Risk of bias and quality of evidence
The assessment of risk of bias is shown in Fig. 2. Nine trials [4, 6,7,8, 14,15,16, 28, 31] were considered to have a low risk of bias, and the remaining 7 trials [17, 18, 25, 27, 29, 30, 32] had an unclear risk of bias. All trials were RCTs. However, blinding of patients and clinicians to evaluate a complex intervention such as EGDT is extremely difficult, and the authors concluded that the primary outcome was unlikely to be influenced by the lack of blinding.
Due to the moderate heterogeneity (I2 = 69%, P < 0.0001) of the pooled RR from 16 trials, a random-effects model was used for the meta-analysis of EGDT versus (UC + LGT). Ten trials [4, 6,7,8, 27,28,29,30,31,32] containing 5051 patients compared EGDT with UC in terms of all-cause mortality. Compared with UC, EGDT was associated with lower mortality (RR 0.85, 95% CI 0.74–0.97, P = 0.01; I2 = 58.5%, P = 0.010; Fig. 3). Six trials [13,14,15,16,17,18] including 917 patients compared the mortality of EGDT with that of LGT. Compared with LGT, EGDT was associated with higher mortality, with no heterogeneity (RR 1.42, 95% CI 1.19-1.70, P = 0.0001; I2 = 0%, P = 0.73; Fig. 3).
Subgroup analyses according to publication year showed that the mortality benefit of EGDT was observed only in the subgroup of RCTs published prior to the SSC2012 (6 trials; RR = 0.71, 95% CI 0.63–0.80, P < 0.0001; I2 = 0%, P = 0.79) [4, 27, 29,30,31,32] and not in the subgroup of RCTs published after the SSC 2012 by the fixed-effects model (4 trials; RR = 1.02, 95% CI 0.92–1.15, P = 0.67; I2 = 0%, P = 0.90) [6,7,8, 28] (Fig. 4).
Further subgroup analyses revealed that EGDT had a lower mortality than UC when the mortality of UC was > 30% (7 trials; RR = 0.74, 95% CI 0.66–0.83, P < 0.0001; I2 = 27%, P = 0.22) [4, 27,28,29,30,31,32] but not when the mortality of UC was < 30% (3 trials; RR = 1.02, 95% CI 0.91–1.15, P = 0.72; I2 = 0%, P = 0.77) [6,7,8]. In addition, EGDT resulted in higher mortality than LGT when the mortality of the LGT group was both > and < 30% (3 trials, RR = 1.37, 95% CI 1.11–1.69, P = 0.003; I2 = 0%, P = 0.41 [14, 16, 17] and 3 trials, RR = 1.50, 95% CI 1.05–2.16, P = 0.003; I2 = 0%, P = 0.64 [13, 15, 18], respectively) (Fig. 5). Due to the low heterogeneity in the subgroup analyses of the mortality, the fixed-effects model was used for the meta-analysis.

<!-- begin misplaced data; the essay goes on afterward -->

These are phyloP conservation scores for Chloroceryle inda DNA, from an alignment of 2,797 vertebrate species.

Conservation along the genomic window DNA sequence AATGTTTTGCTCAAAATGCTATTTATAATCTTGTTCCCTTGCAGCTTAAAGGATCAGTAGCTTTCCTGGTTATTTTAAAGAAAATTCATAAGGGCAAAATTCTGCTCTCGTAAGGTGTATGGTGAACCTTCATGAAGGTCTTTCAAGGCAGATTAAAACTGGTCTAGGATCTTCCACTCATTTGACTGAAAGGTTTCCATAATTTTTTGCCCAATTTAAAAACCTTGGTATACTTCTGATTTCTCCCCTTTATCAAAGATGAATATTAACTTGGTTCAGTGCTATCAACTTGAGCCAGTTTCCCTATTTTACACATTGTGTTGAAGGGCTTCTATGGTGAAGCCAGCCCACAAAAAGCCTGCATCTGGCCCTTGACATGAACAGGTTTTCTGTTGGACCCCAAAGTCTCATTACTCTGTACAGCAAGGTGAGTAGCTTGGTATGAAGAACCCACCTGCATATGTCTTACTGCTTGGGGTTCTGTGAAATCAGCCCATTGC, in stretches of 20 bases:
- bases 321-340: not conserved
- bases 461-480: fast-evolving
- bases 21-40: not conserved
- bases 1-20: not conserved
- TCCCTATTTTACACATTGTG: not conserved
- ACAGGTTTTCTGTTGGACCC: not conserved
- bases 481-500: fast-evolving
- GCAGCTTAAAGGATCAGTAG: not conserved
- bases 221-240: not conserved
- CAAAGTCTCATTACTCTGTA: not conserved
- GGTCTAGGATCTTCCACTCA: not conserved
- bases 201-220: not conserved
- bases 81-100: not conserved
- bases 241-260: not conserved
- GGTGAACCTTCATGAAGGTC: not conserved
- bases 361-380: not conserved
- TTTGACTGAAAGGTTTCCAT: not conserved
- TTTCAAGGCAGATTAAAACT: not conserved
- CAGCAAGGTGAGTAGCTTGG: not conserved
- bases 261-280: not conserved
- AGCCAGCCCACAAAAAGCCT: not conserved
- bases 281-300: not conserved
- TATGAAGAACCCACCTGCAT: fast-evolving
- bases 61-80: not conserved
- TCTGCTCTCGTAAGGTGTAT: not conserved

The details of the interventions used in the included studies [4, 6,7,8, 13,14,15,16,17,18, 27,28,29,30,31,32] are shown in Table 2. These trials provided data comparing the secondary outcomes of EGDT and UC. As shown in Fig. 6, the pooled results showed that within the first 6 h, patients in the EGDT groups received greater total volumes of red cell transfusions (6 trials; RR = 1.83, 95% CI 1.29–2.60, P = 0.0007; I2 = 78%, P = 0.0003) [4, 6,7,8, 28, 31], more dobutamine (6 trials; RR = 3.49, 95% CI 1.58–7.70, P = 0.002; I2 = 84%, P < 0.0001) [4, 6,7,8, 28, 31], and more vasopressor infusions (5 trials; RR = 1.15, 95% CI 1.09–1.21, P < 0.0001; I2 = 0%, P = 0.45) [4, 6,7,8, 31] than UC patients, but no difference in the mechanical ventilation rate was found between the two groups (5 trials; RR = 1.06, 95% CI 0.97–1.16, P = 0.18; I2 = 0%, P = 0.73) [4, 6,7,8, 32]. The groups did not differ significantly regarding APACHE II scores > 20 and < 20 (RR = 0.84, 95% CI 0.56–1.26, P = 0.39; I2 = 71%, P = 0.03; and RR = 0.89, 95% CI 0.70–1.13, P = 0.35; I2 = 68%, P = 0.05, respectively).